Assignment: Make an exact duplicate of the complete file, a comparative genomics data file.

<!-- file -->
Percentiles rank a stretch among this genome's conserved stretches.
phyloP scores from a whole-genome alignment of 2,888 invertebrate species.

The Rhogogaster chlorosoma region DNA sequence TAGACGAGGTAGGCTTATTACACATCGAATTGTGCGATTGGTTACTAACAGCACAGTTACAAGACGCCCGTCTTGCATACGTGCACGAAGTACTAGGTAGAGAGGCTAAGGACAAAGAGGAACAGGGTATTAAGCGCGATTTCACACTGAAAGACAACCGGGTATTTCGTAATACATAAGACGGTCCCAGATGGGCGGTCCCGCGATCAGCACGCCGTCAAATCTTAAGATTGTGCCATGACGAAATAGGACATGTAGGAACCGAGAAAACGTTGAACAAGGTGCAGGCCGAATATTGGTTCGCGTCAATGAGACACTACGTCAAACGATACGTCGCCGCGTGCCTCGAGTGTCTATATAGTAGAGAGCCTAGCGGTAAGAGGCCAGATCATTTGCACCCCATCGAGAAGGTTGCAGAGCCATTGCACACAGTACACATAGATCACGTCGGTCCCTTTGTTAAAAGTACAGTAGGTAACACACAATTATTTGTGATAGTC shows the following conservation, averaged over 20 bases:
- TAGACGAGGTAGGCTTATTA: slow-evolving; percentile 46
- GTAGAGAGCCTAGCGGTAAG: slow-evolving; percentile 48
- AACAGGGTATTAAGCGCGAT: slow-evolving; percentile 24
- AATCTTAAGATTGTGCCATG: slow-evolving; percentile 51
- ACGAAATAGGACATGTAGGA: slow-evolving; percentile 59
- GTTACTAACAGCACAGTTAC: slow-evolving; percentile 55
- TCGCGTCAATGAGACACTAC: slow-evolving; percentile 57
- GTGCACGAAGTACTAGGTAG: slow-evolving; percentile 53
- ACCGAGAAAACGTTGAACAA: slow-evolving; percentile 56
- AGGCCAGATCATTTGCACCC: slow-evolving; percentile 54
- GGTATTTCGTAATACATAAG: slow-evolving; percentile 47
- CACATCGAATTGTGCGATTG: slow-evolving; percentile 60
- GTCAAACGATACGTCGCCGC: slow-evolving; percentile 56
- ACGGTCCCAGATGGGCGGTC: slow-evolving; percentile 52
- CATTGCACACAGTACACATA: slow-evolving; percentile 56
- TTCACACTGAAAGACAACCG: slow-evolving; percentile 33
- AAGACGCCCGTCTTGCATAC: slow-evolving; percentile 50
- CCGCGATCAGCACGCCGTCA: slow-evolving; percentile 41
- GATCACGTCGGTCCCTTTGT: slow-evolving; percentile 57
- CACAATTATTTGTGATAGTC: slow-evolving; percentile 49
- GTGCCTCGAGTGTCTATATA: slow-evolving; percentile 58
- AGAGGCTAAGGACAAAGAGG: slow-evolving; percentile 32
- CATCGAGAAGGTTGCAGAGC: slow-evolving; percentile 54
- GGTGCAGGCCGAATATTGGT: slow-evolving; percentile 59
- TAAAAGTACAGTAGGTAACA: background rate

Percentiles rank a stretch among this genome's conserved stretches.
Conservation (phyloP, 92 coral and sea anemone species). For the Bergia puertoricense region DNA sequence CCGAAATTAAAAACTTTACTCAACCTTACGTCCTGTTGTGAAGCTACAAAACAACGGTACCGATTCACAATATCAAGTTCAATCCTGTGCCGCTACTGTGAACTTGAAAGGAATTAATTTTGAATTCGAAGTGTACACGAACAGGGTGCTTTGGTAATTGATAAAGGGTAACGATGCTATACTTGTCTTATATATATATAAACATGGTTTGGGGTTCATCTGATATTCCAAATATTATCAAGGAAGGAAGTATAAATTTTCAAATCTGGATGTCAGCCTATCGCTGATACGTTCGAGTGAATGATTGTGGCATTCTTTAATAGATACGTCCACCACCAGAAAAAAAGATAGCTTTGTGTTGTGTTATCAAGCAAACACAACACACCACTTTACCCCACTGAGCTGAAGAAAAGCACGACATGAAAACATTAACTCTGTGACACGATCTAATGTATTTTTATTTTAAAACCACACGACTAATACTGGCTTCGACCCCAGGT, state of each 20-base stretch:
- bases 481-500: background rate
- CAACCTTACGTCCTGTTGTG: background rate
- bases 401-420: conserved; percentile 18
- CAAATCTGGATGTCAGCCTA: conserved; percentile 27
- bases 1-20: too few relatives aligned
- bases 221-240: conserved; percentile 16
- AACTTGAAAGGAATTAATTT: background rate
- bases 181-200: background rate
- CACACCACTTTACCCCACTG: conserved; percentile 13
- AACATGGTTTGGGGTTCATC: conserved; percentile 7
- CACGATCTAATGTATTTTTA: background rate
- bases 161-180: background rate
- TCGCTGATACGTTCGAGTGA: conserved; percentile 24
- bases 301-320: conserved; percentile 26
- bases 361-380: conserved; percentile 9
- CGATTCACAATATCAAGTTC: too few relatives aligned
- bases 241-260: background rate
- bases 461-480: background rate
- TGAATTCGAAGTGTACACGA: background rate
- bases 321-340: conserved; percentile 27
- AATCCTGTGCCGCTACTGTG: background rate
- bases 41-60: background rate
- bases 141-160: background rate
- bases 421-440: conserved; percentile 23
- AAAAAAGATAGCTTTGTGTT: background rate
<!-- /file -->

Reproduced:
Percentiles rank a stretch among this genome's conserved stretches.
phyloP scores from a whole-genome alignment of 2,888 invertebrate species.

The Rhogogaster chlorosoma region DNA sequence TAGACGAGGTAGGCTTATTACACATCGAATTGTGCGATTGGTTACTAACAGCACAGTTACAAGACGCCCGTCTTGCATACGTGCACGAAGTACTAGGTAGAGAGGCTAAGGACAAAGAGGAACAGGGTATTAAGCGCGATTTCACACTGAAAGACAACCGGGTATTTCGTAATACATAAGACGGTCCCAGATGGGCGGTCCCGCGATCAGCACGCCGTCAAATCTTAAGATTGTGCCATGACGAAATAGGACATGTAGGAACCGAGAAAACGTTGAACAAGGTGCAGGCCGAATATTGGTTCGCGTCAATGAGACACTACGTCAAACGATACGTCGCCGCGTGCCTCGAGTGTCTATATAGTAGAGAGCCTAGCGGTAAGAGGCCAGATCATTTGCACCCCATCGAGAAGGTTGCAGAGCCATTGCACACAGTACACATAGATCACGTCGGTCCCTTTGTTAAAAGTACAGTAGGTAACACACAATTATTTGTGATAGTC shows the following conservation, averaged over 20 bases:
- TAGACGAGGTAGGCTTATTA: slow-evolving; percentile 46
- GTAGAGAGCCTAGCGGTAAG: slow-evolving; percentile 48
- AACAGGGTATTAAGCGCGAT: slow-evolving; percentile 24
- AATCTTAAGATTGTGCCATG: slow-evolving; percentile 51
- ACGAAATAGGACATGTAGGA: slow-evolving; percentile 59
- GTTACTAACAGCACAGTTAC: slow-evolving; percentile 55
- TCGCGTCAATGAGACACTAC: slow-evolving; percentile 57
- GTGCACGAAGTACTAGGTAG: slow-evolving; percentile 53
- ACCGAGAAAACGTTGAACAA: slow-evolving; percentile 56
- AGGCCAGATCATTTGCACCC: slow-evolving; percentile 54
- GGTATTTCGTAATACATAAG: slow-evolving; percentile 47
- CACATCGAATTGTGCGATTG: slow-evolving; percentile 60
- GTCAAACGATACGTCGCCGC: slow-evolving; percentile 56
- ACGGTCCCAGATGGGCGGTC: slow-evolving; percentile 52
- CATTGCACACAGTACACATA: slow-evolving; percentile 56
- TTCACACTGAAAGACAACCG: slow-evolving; percentile 33
- AAGACGCCCGTCTTGCATAC: slow-evolving; percentile 50
- CCGCGATCAGCACGCCGTCA: slow-evolving; percentile 41
- GATCACGTCGGTCCCTTTGT: slow-evolving; percentile 57
- CACAATTATTTGTGATAGTC: slow-evolving; percentile 49
- GTGCCTCGAGTGTCTATATA: slow-evolving; percentile 58
- AGAGGCTAAGGACAAAGAGG: slow-evolving; percentile 32
- CATCGAGAAGGTTGCAGAGC: slow-evolving; percentile 54
- GGTGCAGGCCGAATATTGGT: slow-evolving; percentile 59
- TAAAAGTACAGTAGGTAACA: background rate

Percentiles rank a stretch among this genome's conserved stretches.
Conservation (phyloP, 92 coral and sea anemone species). For the Bergia puertoricense region DNA sequence CCGAAATTAAAAACTTTACTCAACCTTACGTCCTGTTGTGAAGCTACAAAACAACGGTACCGATTCACAATATCAAGTTCAATCCTGTGCCGCTACTGTGAACTTGAAAGGAATTAATTTTGAATTCGAAGTGTACACGAACAGGGTGCTTTGGTAATTGATAAAGGGTAACGATGCTATACTTGTCTTATATATATATAAACATGGTTTGGGGTTCATCTGATATTCCAAATATTATCAAGGAAGGAAGTATAAATTTTCAAATCTGGATGTCAGCCTATCGCTGATACGTTCGAGTGAATGATTGTGGCATTCTTTAATAGATACGTCCACCACCAGAAAAAAAGATAGCTTTGTGTTGTGTTATCAAGCAAACACAACACACCACTTTACCCCACTGAGCTGAAGAAAAGCACGACATGAAAACATTAACTCTGTGACACGATCTAATGTATTTTTATTTTAAAACCACACGACTAATACTGGCTTCGACCCCAGGT, state of each 20-base stretch:
- bases 481-500: background rate
- CAACCTTACGTCCTGTTGTG: background rate
- bases 401-420: conserved; percentile 18
- CAAATCTGGATGTCAGCCTA: conserved; percentile 27
- bases 1-20: too few relatives aligned
- bases 221-240: conserved; percentile 16
- AACTTGAAAGGAATTAATTT: background rate
- bases 181-200: background rate
- CACACCACTTTACCCCACTG: conserved; percentile 13
- AACATGGTTTGGGGTTCATC: conserved; percentile 7
- CACGATCTAATGTATTTTTA: background rate
- bases 161-180: background rate
- TCGCTGATACGTTCGAGTGA: conserved; percentile 24
- bases 301-320: conserved; percentile 26
- bases 361-380: conserved; percentile 9
- CGATTCACAATATCAAGTTC: too few relatives aligned
- bases 241-260: background rate
- bases 461-480: background rate
- TGAATTCGAAGTGTACACGA: background rate
- bases 321-340: conserved; percentile 27
- AATCCTGTGCCGCTACTGTG: background rate
- bases 41-60: background rate
- bases 141-160: background rate
- bases 421-440: conserved; percentile 23
- AAAAAAGATAGCTTTGTGTT: background rate